Point 5: High Street / Beehive

1907 The Beehive Pub on the corner of Half Acre Howard Webb Collection.

Queens Cinema – on right Looking up Half Acre to Vestry Hall. Photo from cinematreasures.org uploaded by Mike Blakemore.

1900s early Wakefields postcard Half acre and Vestry Hall Looking down towards the high street.

Circa 1910 Brentford’s Vestry Hall , Richard Young of Teddington. Howard Webb Collection.

1900s early. The bank on High St. & half acre corner looking west, kind permission of Howard Webb.

1899 – 225 half acre High St trams being laid.

1950s-60s 82-85 High Street, Brentford, before rebuilding opposite the Beehive, Holman, Hounslow local studies archive.

1950s-60s 82-85 High Street, The Beehive gets another change of neighbour Holman, Hounslow local studies archive.

1950s-60s, 221-232 High Street, Brentford, Holman, Hounslow local studies archive.

1950s 215-223 High Street, view from the West, Old shop fronts. Holman, Hounslow local studies archive.

1907 Barleycorn Pub which was just at the top of Catherine Wheel Road. Postcard Howard Webb Collection.

2018 Nat West Bank from geograph -5701571- by Stephen McKay. The High Street before the latest development.

Find your way via Catherine Wheel Road or the high street so that you can see the Beehive Pub. What we see today on the high street is mostly from the 1960s onwards so using the Beehive as a landmark is useful.

The High Street was once one continuous line of buildings. 18th century turnpikes were set up to charge road users so that local people didn’t have to pay or work to maintain the road themselves- as had previously been the case. Brentford was busy – everything from Kings’ carriages to herds of sheep passed this way.

But the high street was always very narrow- in the 1600s some Brentford residents were not allowed to make the pavement outside their houses any wider than 2 foot for fear of making the high street even narrower to use.
You’ll see in the photographs just how much narrower the high street used to be.

The Beehive is named after the Gomm Family’s Brewery founded in 1840. The original pub, with the brewery behind, was then the third building to the east on the High Street from its junction with Half Acre. It became the corner building when Half Acre was widened in 1908 for trams going to Hanwell. at that time, it was advertised as a suitable place for ladies to lunch.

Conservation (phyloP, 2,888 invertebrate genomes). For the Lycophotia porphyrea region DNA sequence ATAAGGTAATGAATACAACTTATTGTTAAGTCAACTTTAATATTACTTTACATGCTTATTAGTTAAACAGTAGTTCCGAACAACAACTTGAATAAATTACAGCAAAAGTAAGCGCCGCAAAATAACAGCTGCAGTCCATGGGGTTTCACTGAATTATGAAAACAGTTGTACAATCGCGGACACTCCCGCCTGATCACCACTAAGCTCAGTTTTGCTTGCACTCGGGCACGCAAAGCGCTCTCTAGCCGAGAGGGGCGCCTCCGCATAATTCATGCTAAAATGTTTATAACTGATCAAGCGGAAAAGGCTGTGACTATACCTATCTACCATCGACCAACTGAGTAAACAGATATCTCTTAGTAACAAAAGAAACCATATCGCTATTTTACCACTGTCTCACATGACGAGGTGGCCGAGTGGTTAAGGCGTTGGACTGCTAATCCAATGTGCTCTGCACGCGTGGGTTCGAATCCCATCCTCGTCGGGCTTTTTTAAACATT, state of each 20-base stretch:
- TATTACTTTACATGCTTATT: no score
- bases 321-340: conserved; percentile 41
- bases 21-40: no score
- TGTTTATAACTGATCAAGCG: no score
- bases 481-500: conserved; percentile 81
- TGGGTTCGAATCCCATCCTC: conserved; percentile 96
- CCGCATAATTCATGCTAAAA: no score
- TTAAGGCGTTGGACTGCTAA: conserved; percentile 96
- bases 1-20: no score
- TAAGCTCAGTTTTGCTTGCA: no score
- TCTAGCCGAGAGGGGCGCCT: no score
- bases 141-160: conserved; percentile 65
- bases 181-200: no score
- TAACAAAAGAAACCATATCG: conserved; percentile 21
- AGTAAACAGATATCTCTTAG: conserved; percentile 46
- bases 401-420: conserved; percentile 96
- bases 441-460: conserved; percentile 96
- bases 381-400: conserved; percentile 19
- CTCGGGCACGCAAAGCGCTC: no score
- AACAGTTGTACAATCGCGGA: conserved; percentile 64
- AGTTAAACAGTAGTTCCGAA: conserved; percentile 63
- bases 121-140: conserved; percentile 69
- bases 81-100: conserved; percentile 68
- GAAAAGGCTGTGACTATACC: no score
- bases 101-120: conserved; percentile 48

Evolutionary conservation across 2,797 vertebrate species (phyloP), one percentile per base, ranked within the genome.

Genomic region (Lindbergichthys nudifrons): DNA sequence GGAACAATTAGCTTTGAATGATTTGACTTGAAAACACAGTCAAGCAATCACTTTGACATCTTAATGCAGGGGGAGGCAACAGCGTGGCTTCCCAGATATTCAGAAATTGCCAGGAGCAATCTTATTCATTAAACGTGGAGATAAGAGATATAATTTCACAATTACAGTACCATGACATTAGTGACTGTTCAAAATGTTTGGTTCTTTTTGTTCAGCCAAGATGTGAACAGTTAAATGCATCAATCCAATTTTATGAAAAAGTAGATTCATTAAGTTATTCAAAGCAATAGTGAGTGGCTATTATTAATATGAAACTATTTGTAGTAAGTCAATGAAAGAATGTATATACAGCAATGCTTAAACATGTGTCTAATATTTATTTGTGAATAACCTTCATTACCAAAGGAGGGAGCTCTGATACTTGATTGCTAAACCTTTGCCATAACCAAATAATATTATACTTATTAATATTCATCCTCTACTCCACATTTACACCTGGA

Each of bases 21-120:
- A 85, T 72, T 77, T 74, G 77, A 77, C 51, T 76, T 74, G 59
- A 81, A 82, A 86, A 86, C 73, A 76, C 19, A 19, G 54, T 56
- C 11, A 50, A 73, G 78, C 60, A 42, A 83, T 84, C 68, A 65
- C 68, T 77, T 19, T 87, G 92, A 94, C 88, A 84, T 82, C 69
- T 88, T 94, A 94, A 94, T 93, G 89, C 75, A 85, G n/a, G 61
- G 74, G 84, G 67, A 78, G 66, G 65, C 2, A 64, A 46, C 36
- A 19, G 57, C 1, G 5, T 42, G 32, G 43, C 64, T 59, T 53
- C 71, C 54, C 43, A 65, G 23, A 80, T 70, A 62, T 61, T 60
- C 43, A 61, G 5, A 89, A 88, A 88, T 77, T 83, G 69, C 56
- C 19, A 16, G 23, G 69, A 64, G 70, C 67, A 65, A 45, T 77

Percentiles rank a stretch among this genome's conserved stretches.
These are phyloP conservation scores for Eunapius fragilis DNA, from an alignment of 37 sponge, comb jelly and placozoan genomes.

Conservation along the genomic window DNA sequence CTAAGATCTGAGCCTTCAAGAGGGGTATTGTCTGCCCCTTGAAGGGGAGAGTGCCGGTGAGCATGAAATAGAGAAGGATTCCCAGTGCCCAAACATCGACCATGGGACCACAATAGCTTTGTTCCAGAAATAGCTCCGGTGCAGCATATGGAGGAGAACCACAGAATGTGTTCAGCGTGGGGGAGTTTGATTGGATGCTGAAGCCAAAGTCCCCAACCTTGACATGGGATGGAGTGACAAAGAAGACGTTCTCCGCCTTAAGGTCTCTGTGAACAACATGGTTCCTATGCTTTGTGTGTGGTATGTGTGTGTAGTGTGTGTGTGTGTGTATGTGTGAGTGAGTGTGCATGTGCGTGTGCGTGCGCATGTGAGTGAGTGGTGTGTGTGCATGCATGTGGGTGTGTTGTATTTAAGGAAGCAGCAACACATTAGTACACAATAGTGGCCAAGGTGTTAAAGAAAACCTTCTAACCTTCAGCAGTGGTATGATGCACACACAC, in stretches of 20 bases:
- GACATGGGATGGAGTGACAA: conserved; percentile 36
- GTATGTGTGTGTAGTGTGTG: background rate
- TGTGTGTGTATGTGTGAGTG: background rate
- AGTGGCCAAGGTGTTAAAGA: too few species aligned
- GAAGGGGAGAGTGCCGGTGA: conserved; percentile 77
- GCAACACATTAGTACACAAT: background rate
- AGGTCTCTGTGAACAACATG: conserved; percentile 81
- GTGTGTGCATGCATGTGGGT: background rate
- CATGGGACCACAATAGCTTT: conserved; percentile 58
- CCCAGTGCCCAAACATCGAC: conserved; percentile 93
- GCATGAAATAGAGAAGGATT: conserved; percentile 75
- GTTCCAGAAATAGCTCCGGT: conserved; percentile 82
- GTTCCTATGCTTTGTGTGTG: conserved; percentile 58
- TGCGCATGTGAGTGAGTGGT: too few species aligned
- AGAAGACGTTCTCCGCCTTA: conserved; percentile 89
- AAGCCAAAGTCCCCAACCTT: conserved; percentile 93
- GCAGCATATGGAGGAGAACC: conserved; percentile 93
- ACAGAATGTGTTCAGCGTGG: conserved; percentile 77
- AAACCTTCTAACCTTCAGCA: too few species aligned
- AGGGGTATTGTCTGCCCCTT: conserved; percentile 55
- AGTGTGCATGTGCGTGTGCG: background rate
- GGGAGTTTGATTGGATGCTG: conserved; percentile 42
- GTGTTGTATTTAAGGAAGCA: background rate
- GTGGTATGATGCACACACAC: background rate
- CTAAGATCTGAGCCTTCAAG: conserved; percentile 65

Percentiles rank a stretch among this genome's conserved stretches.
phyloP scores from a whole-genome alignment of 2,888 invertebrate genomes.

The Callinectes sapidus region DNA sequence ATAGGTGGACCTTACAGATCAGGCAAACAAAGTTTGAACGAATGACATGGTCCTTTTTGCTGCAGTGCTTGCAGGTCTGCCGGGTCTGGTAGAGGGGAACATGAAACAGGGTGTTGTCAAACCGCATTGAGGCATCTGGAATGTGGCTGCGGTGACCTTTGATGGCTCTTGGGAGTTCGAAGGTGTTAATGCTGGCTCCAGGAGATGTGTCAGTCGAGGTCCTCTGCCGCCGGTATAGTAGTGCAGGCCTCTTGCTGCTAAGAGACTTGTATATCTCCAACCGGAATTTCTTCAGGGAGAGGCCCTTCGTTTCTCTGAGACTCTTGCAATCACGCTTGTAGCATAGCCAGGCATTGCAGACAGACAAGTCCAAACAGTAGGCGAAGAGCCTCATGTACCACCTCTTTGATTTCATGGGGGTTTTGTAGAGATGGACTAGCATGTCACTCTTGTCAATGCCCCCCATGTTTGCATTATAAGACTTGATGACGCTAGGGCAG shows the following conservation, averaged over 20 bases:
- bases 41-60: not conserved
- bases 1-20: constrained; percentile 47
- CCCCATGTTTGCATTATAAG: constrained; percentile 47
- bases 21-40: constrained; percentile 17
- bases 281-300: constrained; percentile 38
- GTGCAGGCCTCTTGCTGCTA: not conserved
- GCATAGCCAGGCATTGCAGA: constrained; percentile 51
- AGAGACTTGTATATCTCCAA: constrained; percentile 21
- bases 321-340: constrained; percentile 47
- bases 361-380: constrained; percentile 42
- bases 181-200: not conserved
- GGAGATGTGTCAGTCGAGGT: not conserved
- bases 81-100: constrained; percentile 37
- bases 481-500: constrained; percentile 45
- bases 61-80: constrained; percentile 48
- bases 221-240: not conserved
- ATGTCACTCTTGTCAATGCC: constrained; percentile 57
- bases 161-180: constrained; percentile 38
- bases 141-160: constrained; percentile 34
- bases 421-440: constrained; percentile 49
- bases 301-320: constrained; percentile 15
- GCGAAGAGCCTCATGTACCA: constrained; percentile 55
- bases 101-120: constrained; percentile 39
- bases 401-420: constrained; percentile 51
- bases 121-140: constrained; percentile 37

A newspaper cutting uncovered by local historian Janet McNamara proclaimed:

The narrower ‘Half Acre’ of the past looked quite different from today.
From 1900 it was dominated by the Vestry Hall, designed by Thomas Henry Nowell Parr. The old hall could host meetings and talks of over 600 attendees and also housed Brentford County Court. It stood for just 63 years: knocked down in the 1960s to be replaced by the ‘new’ high rise Police Station building.

Turning back to the high street though: looking West, on the water side of the high street was County Parade. Built in the 1950s with its the new shops opened in around 1954, it has now been replaced by the latest new buildings. Current Archaeologists say that much of Brentford’s medieval past was lost or unrecorded when County parade was built.

The remaining old building on the south side of the high street is the Bradbury building which was occupied by a family of Grocers between the 1850s and the 1960s.

The warehouses that remain (behind it) were built in 1891 and were accessed via an archway from the High Street into what was called Bradbury’s yard. The business stopped being listed in the phone book in the late 1960s.

1950 circa 102+ High Street, view from East, Holman, Hounslow local studies archive.

1909 Postcard of Brentford traffic jam, with the new trams

Early 1950s 120-123 High Street, County Parade, Holman, Hounslow local studies archive

Early 1950s 121-123 & 128 High Street, County Parade & Magpie & Crown Pub, Holman, Hounslow local studies archive

1950s County Parade, High Street, Holman, Hounslow local studies archive

1950s County Parade, High Street, view from Northwest, Holman

1950s 2. 105-119 High Street, 7. Bradbury Building, view from East, Holman, Hounslow local studies archive


  • Can you try to match the view you see in the photographs with the view you can see today? Use the Beehive, The Magpie and Crown and the Market Square as landmarks and check the labels on each picture.
  • Pop down West Bradbury Yard and see the stone laid into the wall of one of the few surviving industrial buildings in the High Street. Bradbury’s the grocers had a whole complex of buildings stretching down to the canal – judging by the stone plaque they were evidently quite protective about the space they owned next to their wall.